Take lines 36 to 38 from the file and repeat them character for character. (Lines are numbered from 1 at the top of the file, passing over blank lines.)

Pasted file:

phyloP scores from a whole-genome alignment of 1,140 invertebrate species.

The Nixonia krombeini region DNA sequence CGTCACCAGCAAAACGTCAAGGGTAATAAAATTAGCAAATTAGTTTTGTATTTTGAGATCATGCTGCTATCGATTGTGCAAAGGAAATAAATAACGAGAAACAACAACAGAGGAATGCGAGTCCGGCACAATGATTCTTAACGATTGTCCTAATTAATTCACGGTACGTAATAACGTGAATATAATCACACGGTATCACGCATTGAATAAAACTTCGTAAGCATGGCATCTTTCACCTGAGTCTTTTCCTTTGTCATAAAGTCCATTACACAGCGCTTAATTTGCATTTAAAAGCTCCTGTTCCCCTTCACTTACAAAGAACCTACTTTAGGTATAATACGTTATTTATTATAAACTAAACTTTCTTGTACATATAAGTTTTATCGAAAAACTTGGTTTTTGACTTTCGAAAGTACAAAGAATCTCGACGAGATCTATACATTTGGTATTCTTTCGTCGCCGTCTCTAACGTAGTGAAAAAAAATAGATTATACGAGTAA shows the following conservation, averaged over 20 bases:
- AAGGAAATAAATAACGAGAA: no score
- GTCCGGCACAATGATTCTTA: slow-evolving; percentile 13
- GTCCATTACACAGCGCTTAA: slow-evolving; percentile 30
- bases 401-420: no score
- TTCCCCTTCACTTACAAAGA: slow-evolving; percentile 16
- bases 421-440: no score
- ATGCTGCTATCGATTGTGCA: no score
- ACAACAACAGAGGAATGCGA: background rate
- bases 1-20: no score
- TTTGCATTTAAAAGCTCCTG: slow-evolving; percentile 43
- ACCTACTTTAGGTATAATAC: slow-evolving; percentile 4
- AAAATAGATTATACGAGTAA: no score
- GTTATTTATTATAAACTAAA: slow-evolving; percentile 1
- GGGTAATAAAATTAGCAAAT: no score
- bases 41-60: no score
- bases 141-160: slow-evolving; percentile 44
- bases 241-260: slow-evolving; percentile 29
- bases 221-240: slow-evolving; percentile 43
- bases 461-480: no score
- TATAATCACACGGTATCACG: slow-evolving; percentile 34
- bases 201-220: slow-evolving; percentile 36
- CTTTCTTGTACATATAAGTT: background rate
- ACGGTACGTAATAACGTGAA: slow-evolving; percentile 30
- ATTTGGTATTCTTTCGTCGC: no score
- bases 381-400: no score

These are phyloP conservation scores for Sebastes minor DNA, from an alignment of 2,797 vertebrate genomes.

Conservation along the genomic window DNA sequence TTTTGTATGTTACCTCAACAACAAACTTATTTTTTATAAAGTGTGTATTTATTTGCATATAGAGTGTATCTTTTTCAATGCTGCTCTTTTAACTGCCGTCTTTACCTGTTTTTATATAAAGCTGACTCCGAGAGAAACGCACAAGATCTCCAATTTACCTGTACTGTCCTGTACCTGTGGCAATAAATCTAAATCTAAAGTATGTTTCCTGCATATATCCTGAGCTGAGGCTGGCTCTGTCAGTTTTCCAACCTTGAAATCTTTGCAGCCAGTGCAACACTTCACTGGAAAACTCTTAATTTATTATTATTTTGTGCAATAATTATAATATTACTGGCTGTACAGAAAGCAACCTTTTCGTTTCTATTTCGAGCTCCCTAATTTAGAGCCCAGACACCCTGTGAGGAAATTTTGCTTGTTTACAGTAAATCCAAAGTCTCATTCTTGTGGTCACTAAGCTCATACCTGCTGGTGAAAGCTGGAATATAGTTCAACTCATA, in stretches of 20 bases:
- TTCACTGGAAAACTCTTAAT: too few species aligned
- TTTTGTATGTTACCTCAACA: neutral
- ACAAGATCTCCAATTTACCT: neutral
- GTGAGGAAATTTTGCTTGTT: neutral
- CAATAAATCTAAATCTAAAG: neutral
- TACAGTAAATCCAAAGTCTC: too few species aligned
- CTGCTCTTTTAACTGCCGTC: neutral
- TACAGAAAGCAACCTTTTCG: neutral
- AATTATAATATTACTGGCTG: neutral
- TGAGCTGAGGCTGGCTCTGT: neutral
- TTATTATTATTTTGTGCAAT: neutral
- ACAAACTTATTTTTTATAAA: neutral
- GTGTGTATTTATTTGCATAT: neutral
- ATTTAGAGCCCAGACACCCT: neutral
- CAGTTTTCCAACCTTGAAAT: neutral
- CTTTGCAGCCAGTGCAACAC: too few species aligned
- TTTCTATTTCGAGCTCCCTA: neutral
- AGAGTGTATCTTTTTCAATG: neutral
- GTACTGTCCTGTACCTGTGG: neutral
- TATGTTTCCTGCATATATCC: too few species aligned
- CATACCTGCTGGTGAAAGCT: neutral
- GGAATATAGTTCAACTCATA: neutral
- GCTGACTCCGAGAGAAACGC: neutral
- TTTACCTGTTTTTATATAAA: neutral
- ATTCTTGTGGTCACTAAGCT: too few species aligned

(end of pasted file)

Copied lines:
- CTGCTCTTTTAACTGCCGTC: neutral
- TACAGAAAGCAACCTTTTCG: neutral
- AATTATAATATTACTGGCTG: neutral